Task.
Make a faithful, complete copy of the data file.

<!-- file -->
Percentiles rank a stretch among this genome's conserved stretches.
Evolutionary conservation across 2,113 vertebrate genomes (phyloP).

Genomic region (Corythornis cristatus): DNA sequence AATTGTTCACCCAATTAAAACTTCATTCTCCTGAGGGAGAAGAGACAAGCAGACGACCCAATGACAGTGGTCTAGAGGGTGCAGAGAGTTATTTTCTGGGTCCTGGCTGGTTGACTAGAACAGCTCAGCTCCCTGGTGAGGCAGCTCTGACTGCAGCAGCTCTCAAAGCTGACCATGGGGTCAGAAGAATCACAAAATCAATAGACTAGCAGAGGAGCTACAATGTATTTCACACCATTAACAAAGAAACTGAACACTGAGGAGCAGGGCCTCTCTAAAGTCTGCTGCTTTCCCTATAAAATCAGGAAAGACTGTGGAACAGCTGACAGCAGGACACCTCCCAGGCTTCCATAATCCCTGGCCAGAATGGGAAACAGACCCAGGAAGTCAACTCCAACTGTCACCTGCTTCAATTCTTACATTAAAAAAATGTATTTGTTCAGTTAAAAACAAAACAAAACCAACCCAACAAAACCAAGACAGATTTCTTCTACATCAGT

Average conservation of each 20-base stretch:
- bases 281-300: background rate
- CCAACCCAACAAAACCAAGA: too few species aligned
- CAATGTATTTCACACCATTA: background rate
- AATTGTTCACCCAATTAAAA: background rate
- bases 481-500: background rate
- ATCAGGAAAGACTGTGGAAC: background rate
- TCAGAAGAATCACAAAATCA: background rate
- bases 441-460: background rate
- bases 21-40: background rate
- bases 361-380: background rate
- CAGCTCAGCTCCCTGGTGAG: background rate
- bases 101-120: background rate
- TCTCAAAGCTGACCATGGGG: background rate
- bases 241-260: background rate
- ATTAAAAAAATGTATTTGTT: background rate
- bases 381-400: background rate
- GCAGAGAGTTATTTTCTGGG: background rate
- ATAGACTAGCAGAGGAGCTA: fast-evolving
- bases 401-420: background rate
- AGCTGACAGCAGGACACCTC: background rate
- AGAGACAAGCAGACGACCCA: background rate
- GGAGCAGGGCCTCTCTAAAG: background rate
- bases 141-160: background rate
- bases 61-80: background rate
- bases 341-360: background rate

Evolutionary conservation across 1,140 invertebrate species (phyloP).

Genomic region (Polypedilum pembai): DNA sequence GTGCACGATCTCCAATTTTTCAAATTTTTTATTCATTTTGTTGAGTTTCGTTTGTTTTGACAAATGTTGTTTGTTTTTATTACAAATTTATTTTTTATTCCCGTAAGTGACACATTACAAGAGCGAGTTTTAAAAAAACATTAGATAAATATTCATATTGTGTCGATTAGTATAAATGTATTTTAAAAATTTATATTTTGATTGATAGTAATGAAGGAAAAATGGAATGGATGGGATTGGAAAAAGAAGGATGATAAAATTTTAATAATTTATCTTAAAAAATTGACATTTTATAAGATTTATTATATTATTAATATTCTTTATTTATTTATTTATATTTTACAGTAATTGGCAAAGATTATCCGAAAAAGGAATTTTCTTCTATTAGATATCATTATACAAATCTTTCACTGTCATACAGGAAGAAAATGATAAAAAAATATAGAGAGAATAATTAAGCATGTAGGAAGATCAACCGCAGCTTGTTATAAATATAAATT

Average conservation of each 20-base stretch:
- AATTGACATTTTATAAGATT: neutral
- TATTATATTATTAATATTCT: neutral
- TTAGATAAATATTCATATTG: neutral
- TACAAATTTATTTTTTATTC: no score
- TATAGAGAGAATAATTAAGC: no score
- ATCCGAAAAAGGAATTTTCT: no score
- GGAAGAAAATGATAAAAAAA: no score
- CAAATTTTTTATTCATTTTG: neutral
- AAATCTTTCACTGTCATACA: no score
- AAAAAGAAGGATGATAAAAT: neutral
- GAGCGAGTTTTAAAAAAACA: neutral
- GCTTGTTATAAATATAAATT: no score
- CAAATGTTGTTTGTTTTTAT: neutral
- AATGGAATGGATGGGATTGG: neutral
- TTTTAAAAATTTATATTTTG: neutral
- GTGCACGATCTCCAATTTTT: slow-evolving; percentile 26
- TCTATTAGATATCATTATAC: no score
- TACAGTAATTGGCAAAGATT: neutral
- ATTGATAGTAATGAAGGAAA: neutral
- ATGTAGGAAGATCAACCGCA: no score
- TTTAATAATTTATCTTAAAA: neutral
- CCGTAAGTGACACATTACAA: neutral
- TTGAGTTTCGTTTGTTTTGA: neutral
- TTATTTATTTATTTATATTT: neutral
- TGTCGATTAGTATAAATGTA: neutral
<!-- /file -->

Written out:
Percentiles rank a stretch among this genome's conserved stretches.
Evolutionary conservation across 2,113 vertebrate genomes (phyloP).

Genomic region (Corythornis cristatus): DNA sequence AATTGTTCACCCAATTAAAACTTCATTCTCCTGAGGGAGAAGAGACAAGCAGACGACCCAATGACAGTGGTCTAGAGGGTGCAGAGAGTTATTTTCTGGGTCCTGGCTGGTTGACTAGAACAGCTCAGCTCCCTGGTGAGGCAGCTCTGACTGCAGCAGCTCTCAAAGCTGACCATGGGGTCAGAAGAATCACAAAATCAATAGACTAGCAGAGGAGCTACAATGTATTTCACACCATTAACAAAGAAACTGAACACTGAGGAGCAGGGCCTCTCTAAAGTCTGCTGCTTTCCCTATAAAATCAGGAAAGACTGTGGAACAGCTGACAGCAGGACACCTCCCAGGCTTCCATAATCCCTGGCCAGAATGGGAAACAGACCCAGGAAGTCAACTCCAACTGTCACCTGCTTCAATTCTTACATTAAAAAAATGTATTTGTTCAGTTAAAAACAAAACAAAACCAACCCAACAAAACCAAGACAGATTTCTTCTACATCAGT

Average conservation of each 20-base stretch:
- bases 281-300: background rate
- CCAACCCAACAAAACCAAGA: too few species aligned
- CAATGTATTTCACACCATTA: background rate
- AATTGTTCACCCAATTAAAA: background rate
- bases 481-500: background rate
- ATCAGGAAAGACTGTGGAAC: background rate
- TCAGAAGAATCACAAAATCA: background rate
- bases 441-460: background rate
- bases 21-40: background rate
- bases 361-380: background rate
- CAGCTCAGCTCCCTGGTGAG: background rate
- bases 101-120: background rate
- TCTCAAAGCTGACCATGGGG: background rate
- bases 241-260: background rate
- ATTAAAAAAATGTATTTGTT: background rate
- bases 381-400: background rate
- GCAGAGAGTTATTTTCTGGG: background rate
- ATAGACTAGCAGAGGAGCTA: fast-evolving
- bases 401-420: background rate
- AGCTGACAGCAGGACACCTC: background rate
- AGAGACAAGCAGACGACCCA: background rate
- GGAGCAGGGCCTCTCTAAAG: background rate
- bases 141-160: background rate
- bases 61-80: background rate
- bases 341-360: background rate

Evolutionary conservation across 1,140 invertebrate species (phyloP).

Genomic region (Polypedilum pembai): DNA sequence GTGCACGATCTCCAATTTTTCAAATTTTTTATTCATTTTGTTGAGTTTCGTTTGTTTTGACAAATGTTGTTTGTTTTTATTACAAATTTATTTTTTATTCCCGTAAGTGACACATTACAAGAGCGAGTTTTAAAAAAACATTAGATAAATATTCATATTGTGTCGATTAGTATAAATGTATTTTAAAAATTTATATTTTGATTGATAGTAATGAAGGAAAAATGGAATGGATGGGATTGGAAAAAGAAGGATGATAAAATTTTAATAATTTATCTTAAAAAATTGACATTTTATAAGATTTATTATATTATTAATATTCTTTATTTATTTATTTATATTTTACAGTAATTGGCAAAGATTATCCGAAAAAGGAATTTTCTTCTATTAGATATCATTATACAAATCTTTCACTGTCATACAGGAAGAAAATGATAAAAAAATATAGAGAGAATAATTAAGCATGTAGGAAGATCAACCGCAGCTTGTTATAAATATAAATT

Average conservation of each 20-base stretch:
- AATTGACATTTTATAAGATT: neutral
- TATTATATTATTAATATTCT: neutral
- TTAGATAAATATTCATATTG: neutral
- TACAAATTTATTTTTTATTC: no score
- TATAGAGAGAATAATTAAGC: no score
- ATCCGAAAAAGGAATTTTCT: no score
- GGAAGAAAATGATAAAAAAA: no score
- CAAATTTTTTATTCATTTTG: neutral
- AAATCTTTCACTGTCATACA: no score
- AAAAAGAAGGATGATAAAAT: neutral
- GAGCGAGTTTTAAAAAAACA: neutral
- GCTTGTTATAAATATAAATT: no score
- CAAATGTTGTTTGTTTTTAT: neutral
- AATGGAATGGATGGGATTGG: neutral
- TTTTAAAAATTTATATTTTG: neutral
- GTGCACGATCTCCAATTTTT: slow-evolving; percentile 26
- TCTATTAGATATCATTATAC: no score
- TACAGTAATTGGCAAAGATT: neutral
- ATTGATAGTAATGAAGGAAA: neutral
- ATGTAGGAAGATCAACCGCA: no score
- TTTAATAATTTATCTTAAAA: neutral
- CCGTAAGTGACACATTACAA: neutral
- TTGAGTTTCGTTTGTTTTGA: neutral
- TTATTTATTTATTTATATTT: neutral
- TGTCGATTAGTATAAATGTA: neutral